We humans have infinite wants and an unlimited need for energy to support economic growth and satisfy our wants, whereas the resources needed to fulfill our wants and produce energy are finite or limited. To keep up with the growing need for energy produce enough energy, natural resources are being used up rapidly. As a result, natural resources are getting depleted at an alarming rate which is affecting the stability of the natural system and also compromising the availability of these resources for the future generations.
The word “sustainability” can be defined as the ability to be maintained at a certain rate or level and therefore “ sustainable development “ refers to the method of development where the use of natural resources for production is kept under check to avoid complications in the future.
The United Nations General Assembly officially validated the 2030 Agenda for Sustainable Development in September 2015. It states a set of 17 Sustainable Development Goals (SDGs) which are to be achieved by the year 2030. All the seventeen goals are said to be somehow interrelated. These goals are specifically designed to cover both – social and economic development concerns, namely, climate change, education, gender equality, sanitation, water , energy , poverty , health , hunger , environmental and social justice .
These SDGs apply to all countries worldwide as the anatomy does not differentiate between developed and developing countries unlike the MDGs (Millennium Development Goals) which ended in 2015.
A lot of activities having negative impacts on human health and the environment are being carried out on a day-to-day basis. Due to scientific uncertainty, necessary steps to terminate these activities or avoid the damage could not be taken earlier. It was only after the introduction of “Precautionary Principles” that the terminating and avoiding irreversible damage to the environment and human health became possible. The Precautionary Principle focuses on preventing harm rather than managing the damage caused.
The Precautionary Principle can be considered as a tool for making better and appropriate decisions regarding human health and the environment. This principle aims to prevent damage from happening by opposing or taking a stand against it from beforehand, even if there is a lack of scientific evidence to prove that the activity in question is infact going to do irreversible damage in the upcoming future. It also plays a significant role in verifying whether developmental process is sustainable or not.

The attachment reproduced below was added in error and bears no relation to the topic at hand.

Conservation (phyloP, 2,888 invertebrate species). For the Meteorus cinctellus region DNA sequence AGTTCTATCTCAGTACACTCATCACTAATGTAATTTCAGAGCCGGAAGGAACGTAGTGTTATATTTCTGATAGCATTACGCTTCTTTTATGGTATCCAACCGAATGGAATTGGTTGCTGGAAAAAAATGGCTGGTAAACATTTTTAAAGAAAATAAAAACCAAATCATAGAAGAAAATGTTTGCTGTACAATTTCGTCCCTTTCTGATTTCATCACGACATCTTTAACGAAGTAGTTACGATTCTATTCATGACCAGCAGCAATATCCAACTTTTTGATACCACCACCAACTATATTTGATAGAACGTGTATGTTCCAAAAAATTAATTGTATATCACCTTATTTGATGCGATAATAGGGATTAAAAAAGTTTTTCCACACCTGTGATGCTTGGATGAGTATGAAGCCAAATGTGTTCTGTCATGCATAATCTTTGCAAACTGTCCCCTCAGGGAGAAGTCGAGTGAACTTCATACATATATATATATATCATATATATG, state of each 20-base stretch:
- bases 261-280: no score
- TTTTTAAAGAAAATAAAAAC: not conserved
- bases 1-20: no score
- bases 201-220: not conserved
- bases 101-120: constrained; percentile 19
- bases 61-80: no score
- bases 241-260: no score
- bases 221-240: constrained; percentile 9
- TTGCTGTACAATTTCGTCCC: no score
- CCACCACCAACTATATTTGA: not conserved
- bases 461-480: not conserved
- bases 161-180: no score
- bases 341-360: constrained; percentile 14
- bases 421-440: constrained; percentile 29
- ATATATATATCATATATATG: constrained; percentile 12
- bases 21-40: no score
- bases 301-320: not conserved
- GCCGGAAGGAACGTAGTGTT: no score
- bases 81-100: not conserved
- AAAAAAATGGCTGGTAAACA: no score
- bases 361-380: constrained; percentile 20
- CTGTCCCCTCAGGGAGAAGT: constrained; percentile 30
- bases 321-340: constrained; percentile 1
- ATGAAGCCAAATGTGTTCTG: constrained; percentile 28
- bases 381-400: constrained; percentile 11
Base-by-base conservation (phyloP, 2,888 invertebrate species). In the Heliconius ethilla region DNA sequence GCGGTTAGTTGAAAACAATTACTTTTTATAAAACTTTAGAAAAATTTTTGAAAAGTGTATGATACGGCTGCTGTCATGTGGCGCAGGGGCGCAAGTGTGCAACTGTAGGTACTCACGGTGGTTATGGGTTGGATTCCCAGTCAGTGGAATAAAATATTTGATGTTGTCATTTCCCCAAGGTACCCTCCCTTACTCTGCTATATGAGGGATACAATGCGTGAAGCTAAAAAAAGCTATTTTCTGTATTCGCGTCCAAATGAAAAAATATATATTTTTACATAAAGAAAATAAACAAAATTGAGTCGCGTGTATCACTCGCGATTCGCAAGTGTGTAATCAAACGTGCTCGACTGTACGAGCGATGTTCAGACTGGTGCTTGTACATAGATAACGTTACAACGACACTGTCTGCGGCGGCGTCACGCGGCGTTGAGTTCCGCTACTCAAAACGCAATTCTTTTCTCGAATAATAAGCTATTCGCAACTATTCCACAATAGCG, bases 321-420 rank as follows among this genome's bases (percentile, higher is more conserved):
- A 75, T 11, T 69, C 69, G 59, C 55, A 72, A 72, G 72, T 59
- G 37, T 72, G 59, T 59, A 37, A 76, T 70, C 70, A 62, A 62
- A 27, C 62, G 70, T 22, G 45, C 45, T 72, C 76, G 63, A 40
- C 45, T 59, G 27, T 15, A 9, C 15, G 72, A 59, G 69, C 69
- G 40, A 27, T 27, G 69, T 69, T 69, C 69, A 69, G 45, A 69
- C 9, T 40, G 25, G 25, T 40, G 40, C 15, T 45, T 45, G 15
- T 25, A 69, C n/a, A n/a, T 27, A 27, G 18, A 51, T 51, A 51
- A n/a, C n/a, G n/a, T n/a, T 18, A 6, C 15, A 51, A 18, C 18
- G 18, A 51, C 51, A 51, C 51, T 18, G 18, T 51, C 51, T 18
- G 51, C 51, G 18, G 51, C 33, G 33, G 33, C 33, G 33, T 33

There are five basic features of this principle specifically the Anticipatory Action, Right to Know, Alternatives Assessment, Full Cost Accounting and Participatory Decision Process.
There are a number of environmental laws in India like the Water (Prevention and Control) Act, 1974, the Environment (Protection) Act, 1986 , and the Air ( Prevention and Control of Pollution ) Act ,1981. What differentiates these environmental laws and this principle is the fact that these laws focus on managing the damage whereas the principle focusing on preventing or avoiding the damage altogether. Even though the Precautionary Principle has not been mentioned specifically in any environmental laws in India, it has been cited by the Supreme Court while passing judgments.
Polluter Pays Principle:
Introduced by the Organization for Economic Cooperation and Development (OECD) IN 1972. The Polluter Pays Principle holds the polluters responsible for any kind of damage providing it falls under environmental damage and pollution. Keeping in mind the aim of sustainable development, the Rio Declaration Principle 16 of the Rio Declaration incorporated the Polluter Pays Principle proclaiming that the polluter should bear the cost of the pollution to compensate for the damage caused and restore the environment to its original state.
Polluter Pays Principle is a part of the Indian Environmental Law regime and has been used time and again by the Indian Judiciary. In the past, it has been used to pass judgments on cases like the Oleum Gas Leak case(M.C. Mehta v. Union of India ) and the Vellore Citizens Welfare Forum v. Union of India, just to name a few.
The Public Trust Doctrine: